James C. Trager
, mentioned somewhere else, that this might be Crematogaster mutans
which is thought to be parasitic. After reading about them, I would totally agree.
The females of mutans can be easily separated from all other North American species by the very long, silky, yellowish, appressed pubescence, the compressed thorax, depressed gaster, and proportionately very large head.
This species in the female has a very large head, and the least voluminous thorax and gaster of any North American species known to me. The habitus is thus much like a dulqtic species. As temporary social parasitic species are known in the genus Crematogaster, the discovery of another would not be too surprising. If this new species is a temporary parasite the host must be either Crematogaster californica or Crematogaster mormonum or both, to my knowledge the only other ground nesting species occurring with any commonness in the foot-hills and lower mountains of California and western Nevada. Unfortunately, mixed incipient colonies, if they exist, have not yet been found. (Buren 1968)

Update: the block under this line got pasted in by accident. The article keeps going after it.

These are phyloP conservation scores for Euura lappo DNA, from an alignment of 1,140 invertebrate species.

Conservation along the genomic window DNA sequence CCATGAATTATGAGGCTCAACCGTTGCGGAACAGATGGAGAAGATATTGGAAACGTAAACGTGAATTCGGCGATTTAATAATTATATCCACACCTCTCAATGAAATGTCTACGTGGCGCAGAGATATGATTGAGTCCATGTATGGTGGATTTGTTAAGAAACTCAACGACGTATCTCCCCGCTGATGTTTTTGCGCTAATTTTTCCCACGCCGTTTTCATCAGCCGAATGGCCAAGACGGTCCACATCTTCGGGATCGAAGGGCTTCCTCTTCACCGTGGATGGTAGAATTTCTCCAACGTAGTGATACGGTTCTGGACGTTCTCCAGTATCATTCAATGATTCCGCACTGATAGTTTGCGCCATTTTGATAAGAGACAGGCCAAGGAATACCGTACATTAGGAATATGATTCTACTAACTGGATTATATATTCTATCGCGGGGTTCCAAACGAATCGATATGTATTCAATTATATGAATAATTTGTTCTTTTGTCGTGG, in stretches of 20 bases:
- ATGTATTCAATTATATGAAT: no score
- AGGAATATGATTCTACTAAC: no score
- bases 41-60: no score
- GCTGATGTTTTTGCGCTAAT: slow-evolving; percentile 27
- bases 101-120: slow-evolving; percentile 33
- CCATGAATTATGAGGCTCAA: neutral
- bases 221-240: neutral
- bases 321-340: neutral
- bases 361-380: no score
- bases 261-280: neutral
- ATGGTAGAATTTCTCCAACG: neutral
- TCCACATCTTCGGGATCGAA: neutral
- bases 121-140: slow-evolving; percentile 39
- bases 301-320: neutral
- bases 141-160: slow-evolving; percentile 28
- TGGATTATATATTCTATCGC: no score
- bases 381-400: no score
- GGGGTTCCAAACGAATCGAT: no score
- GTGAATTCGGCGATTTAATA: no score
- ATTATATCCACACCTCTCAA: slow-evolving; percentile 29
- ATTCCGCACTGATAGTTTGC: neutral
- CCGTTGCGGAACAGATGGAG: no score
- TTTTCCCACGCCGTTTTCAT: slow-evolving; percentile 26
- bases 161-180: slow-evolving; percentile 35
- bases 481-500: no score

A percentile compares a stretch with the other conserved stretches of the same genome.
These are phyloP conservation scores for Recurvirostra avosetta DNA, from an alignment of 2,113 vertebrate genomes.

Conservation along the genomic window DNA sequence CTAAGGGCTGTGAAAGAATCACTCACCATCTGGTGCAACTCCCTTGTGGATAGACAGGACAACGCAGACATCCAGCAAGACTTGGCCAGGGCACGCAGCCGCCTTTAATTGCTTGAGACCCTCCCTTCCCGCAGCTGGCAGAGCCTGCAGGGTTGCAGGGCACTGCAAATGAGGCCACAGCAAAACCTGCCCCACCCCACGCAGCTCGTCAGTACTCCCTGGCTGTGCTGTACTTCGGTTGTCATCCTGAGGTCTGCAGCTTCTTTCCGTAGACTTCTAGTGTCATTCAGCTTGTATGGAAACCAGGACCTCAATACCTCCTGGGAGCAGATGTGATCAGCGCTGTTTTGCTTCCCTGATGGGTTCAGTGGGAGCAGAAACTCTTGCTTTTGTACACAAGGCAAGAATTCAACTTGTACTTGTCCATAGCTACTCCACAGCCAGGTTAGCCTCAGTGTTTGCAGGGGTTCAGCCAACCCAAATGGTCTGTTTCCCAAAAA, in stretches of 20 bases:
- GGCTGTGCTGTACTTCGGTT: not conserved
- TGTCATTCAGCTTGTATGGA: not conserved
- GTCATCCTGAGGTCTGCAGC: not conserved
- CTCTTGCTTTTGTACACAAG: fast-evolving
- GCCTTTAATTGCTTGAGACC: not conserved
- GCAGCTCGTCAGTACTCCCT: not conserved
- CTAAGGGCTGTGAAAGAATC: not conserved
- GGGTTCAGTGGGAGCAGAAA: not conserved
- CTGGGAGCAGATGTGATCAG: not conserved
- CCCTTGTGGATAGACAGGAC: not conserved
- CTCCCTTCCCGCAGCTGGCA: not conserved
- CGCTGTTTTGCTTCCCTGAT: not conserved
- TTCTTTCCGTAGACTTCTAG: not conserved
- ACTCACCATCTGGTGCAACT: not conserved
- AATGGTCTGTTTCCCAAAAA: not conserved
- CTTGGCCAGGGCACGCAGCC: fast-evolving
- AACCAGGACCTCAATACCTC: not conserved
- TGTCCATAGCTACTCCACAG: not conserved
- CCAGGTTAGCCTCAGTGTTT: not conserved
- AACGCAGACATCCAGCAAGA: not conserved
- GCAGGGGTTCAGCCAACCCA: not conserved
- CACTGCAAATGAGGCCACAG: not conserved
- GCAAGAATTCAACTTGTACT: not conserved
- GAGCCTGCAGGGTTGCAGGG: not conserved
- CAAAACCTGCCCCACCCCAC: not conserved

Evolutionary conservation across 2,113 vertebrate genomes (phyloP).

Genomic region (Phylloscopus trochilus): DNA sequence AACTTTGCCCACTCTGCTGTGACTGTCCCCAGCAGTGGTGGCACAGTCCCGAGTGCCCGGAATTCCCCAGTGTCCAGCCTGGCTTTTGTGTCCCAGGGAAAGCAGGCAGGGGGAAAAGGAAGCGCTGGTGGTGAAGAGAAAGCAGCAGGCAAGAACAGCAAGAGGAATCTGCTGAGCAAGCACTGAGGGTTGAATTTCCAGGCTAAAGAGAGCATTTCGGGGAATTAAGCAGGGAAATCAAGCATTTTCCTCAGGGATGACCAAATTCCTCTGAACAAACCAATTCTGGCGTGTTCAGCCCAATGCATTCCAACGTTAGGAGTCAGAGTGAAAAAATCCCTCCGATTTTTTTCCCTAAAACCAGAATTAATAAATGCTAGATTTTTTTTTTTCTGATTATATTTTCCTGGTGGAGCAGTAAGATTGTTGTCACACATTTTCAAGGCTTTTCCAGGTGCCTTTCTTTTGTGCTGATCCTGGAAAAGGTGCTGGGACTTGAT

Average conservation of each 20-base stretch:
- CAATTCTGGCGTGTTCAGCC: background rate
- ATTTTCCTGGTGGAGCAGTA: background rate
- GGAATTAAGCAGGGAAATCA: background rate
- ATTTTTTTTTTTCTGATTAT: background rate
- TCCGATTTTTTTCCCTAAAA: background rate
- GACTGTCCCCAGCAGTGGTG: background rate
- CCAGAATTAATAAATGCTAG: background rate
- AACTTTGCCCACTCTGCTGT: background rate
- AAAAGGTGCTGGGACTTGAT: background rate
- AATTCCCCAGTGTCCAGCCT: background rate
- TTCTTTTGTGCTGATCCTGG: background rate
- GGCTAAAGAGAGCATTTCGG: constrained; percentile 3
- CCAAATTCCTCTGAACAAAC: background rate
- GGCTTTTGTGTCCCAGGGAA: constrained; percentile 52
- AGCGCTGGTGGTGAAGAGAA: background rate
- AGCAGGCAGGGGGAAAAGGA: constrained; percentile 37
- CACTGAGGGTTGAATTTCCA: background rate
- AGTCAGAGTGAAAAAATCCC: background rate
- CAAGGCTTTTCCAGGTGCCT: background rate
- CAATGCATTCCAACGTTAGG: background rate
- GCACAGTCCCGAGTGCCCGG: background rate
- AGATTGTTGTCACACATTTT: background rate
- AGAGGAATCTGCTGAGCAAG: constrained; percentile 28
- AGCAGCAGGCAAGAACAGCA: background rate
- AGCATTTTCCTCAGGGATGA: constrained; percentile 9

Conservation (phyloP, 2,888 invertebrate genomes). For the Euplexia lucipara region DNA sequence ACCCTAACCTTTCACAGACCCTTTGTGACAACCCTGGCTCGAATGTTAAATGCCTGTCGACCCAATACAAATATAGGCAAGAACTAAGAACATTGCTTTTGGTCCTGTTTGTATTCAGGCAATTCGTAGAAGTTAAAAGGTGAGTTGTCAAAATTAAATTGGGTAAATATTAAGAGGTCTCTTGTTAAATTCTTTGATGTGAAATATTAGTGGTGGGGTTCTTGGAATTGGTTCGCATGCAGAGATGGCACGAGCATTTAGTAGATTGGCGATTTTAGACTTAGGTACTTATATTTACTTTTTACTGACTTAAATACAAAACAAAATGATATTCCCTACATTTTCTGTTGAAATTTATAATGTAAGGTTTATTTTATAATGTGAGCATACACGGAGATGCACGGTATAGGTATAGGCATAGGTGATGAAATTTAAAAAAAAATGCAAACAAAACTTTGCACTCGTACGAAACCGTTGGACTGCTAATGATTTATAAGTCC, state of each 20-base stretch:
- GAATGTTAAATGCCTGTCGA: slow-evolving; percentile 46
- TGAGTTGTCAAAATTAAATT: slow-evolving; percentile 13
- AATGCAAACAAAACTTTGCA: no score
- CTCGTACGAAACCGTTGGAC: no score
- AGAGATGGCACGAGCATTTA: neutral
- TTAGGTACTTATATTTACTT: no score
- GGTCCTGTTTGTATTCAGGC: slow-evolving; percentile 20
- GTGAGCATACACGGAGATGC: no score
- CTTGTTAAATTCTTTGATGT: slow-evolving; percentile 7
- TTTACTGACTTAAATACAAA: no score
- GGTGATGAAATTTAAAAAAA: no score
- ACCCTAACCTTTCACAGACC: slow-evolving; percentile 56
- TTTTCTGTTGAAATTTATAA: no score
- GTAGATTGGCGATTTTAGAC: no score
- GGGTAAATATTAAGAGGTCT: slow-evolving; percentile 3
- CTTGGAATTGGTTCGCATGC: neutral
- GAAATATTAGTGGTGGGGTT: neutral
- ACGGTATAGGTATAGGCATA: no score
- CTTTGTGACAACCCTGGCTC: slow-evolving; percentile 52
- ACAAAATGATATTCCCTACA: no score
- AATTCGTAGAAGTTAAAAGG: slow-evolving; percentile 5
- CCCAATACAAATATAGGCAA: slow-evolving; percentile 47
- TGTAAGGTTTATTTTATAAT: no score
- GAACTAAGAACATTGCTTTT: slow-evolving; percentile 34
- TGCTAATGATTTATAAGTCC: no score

The queens are also described as being 8mm in length.